Lionfish Hunting is Good for the Reef
Just off the beach at our house in Xcalak, there lurks an unwanted predator: A reef invader the Lionfish. The Lionfish is known for their venomous spines making them a hazard to divers and fisherman. Of even more concern is that they are voracious consumers of native reef fish and have no known predators of their own. Because they breed year round and can lay thousands of eggs as often as once a month it is feared that the beautiful Lionfish can do serious damage to Caribbean reef ecosystems. Lionfish, prized as a $200 plus aquarium fish, were accidentally or carelessly introduced into waters near Florida in the early to mid-1990s and have since spread across the Caribbean. There is no way to completely control them, but efforts are being made to reduce their numbers. That is why I have been doing my small part by lionfish hunting.
Hard to Get Enough Lionfish a Meal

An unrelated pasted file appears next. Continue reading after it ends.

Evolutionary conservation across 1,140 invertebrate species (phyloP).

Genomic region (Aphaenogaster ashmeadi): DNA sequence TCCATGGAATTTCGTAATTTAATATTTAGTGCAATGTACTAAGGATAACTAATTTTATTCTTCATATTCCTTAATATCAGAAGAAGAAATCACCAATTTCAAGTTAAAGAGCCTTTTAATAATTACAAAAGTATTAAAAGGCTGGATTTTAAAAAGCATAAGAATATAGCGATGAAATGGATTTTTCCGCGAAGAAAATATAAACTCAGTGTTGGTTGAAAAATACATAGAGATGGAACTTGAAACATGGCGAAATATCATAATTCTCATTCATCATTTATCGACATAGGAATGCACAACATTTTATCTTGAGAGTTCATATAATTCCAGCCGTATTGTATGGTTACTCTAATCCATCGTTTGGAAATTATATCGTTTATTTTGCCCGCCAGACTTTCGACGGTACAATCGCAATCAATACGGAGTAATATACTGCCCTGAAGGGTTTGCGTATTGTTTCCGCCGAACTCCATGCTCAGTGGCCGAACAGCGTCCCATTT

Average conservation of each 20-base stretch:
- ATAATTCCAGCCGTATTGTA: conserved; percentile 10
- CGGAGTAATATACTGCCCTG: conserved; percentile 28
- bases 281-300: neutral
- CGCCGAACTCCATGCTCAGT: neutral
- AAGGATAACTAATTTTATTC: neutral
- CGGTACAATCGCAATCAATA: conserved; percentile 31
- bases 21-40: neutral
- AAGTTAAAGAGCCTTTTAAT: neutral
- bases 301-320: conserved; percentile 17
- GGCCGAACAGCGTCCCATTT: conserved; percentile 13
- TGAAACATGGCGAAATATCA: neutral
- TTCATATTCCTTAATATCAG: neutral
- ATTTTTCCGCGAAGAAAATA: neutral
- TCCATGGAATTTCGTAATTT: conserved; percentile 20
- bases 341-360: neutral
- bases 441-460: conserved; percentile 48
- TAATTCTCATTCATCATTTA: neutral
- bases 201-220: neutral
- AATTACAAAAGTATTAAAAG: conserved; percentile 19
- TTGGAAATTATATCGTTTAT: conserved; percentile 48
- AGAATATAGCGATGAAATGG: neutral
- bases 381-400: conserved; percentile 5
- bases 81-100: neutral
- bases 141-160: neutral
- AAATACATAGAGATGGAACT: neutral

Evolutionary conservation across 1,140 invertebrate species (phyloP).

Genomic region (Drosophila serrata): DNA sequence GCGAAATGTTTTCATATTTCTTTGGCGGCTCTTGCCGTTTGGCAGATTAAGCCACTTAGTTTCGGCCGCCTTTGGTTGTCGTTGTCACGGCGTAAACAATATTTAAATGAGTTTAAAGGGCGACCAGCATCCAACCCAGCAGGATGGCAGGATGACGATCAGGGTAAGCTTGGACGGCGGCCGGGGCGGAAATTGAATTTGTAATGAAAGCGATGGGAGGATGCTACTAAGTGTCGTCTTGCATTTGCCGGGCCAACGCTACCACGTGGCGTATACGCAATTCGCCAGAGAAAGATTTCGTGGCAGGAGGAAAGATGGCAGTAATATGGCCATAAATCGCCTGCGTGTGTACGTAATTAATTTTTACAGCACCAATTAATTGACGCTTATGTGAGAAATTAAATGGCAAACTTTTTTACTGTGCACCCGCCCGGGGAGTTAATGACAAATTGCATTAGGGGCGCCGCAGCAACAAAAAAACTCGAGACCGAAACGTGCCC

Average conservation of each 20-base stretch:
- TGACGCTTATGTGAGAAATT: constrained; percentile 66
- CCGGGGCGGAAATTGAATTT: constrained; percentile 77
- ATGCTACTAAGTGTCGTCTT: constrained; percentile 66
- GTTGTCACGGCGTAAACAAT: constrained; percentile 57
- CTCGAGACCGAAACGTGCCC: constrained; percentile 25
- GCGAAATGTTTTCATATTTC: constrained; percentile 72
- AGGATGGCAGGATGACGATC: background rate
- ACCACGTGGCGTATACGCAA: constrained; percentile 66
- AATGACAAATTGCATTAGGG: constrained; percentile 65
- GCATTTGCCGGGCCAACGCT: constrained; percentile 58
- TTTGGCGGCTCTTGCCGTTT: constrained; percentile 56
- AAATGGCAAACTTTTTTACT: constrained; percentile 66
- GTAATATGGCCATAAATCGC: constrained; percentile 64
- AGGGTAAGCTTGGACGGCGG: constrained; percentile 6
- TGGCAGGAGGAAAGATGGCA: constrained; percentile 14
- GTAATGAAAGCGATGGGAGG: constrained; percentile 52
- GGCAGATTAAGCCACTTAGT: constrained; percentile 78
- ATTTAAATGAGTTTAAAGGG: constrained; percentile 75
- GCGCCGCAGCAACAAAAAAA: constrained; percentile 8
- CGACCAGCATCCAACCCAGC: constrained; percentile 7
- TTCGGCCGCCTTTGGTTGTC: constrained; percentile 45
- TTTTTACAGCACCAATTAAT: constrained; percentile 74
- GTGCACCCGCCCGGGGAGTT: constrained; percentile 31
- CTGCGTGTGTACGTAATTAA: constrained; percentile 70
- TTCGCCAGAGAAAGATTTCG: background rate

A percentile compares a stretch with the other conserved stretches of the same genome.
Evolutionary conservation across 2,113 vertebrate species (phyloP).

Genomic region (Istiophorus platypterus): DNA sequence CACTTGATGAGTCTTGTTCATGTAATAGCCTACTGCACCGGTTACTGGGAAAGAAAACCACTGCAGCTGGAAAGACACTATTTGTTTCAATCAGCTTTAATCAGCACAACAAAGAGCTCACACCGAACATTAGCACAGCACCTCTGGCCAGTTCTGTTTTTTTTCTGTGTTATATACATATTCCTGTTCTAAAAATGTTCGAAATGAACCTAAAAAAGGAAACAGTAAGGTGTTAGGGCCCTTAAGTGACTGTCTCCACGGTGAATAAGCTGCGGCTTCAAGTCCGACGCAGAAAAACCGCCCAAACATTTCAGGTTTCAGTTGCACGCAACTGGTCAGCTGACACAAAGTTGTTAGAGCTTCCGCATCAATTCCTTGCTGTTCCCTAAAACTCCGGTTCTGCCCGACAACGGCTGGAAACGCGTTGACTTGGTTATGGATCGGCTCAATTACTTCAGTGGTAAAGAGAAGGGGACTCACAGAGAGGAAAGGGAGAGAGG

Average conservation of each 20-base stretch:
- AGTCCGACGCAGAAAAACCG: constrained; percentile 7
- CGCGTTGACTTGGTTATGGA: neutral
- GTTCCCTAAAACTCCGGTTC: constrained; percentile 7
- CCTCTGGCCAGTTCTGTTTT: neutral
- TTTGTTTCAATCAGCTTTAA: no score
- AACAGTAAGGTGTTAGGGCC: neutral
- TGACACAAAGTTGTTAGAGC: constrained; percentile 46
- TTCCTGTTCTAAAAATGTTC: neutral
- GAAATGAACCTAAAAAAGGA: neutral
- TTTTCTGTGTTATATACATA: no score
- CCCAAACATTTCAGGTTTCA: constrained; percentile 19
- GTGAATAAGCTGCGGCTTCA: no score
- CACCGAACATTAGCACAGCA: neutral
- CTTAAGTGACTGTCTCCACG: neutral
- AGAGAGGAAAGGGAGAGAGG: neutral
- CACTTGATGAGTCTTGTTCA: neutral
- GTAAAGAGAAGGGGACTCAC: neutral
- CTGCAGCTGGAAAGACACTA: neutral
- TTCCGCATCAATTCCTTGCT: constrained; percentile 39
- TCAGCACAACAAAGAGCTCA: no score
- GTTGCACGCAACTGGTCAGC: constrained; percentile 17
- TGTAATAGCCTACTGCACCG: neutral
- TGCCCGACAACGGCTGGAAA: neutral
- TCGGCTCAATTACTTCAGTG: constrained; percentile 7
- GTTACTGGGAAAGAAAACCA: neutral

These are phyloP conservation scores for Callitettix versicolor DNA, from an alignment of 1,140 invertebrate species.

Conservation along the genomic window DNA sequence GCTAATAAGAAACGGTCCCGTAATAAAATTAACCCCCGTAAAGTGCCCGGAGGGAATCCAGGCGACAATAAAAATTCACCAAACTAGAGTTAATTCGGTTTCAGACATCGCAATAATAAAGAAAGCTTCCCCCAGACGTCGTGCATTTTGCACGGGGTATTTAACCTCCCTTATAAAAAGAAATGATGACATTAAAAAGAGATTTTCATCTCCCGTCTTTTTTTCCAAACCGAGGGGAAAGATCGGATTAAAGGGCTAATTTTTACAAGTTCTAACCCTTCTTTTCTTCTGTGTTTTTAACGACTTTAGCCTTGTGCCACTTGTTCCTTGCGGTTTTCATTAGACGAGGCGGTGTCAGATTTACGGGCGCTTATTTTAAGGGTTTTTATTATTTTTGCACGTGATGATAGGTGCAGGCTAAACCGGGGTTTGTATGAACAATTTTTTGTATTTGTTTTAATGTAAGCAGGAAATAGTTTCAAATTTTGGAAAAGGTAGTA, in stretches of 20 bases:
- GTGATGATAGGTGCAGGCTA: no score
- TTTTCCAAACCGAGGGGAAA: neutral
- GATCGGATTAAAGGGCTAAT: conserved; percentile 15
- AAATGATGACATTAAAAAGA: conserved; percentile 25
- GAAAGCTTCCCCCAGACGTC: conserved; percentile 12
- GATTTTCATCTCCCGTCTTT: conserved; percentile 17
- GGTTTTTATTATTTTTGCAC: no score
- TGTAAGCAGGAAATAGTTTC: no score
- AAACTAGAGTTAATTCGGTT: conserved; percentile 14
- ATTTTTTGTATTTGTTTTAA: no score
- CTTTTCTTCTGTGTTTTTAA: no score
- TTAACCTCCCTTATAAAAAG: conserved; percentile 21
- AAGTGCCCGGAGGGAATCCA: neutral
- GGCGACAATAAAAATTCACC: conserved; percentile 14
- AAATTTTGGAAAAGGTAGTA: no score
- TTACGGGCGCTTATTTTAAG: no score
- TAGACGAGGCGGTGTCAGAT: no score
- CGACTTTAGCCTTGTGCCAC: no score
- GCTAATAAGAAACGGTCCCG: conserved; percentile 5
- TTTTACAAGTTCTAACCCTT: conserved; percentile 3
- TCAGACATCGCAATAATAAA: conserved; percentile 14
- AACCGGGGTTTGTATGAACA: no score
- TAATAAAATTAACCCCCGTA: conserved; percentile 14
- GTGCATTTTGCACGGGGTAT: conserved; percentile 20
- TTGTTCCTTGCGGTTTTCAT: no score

As of yesterday, I have five of these lionfish in my freezer. I expect, by Christmas, if I get five more of so, I may have enough for a small meal. After successfully hunting lionfish, you have to be careful when handling the catch because you want to make sure I don’t get stabbed by their venomous barbs when you clean them. I use gloves and pliers to hold them, and garden shears to remove the venomous spines. They are extremely boney, and there isn’t that much flesh on a lionfish either, but the meat is a firm white, buttery tasting flesh. Some people believe that eating lionfish because they are venomous, is dangerous, but once they are carefully cleaned, there is nothing to fear. They make a delicious ceviche, but I have seen them baked, fried and even put into soups. Some of the restaurants around Xcalak even offer lionfish on the menu when they can get them. Happy to be doing my part!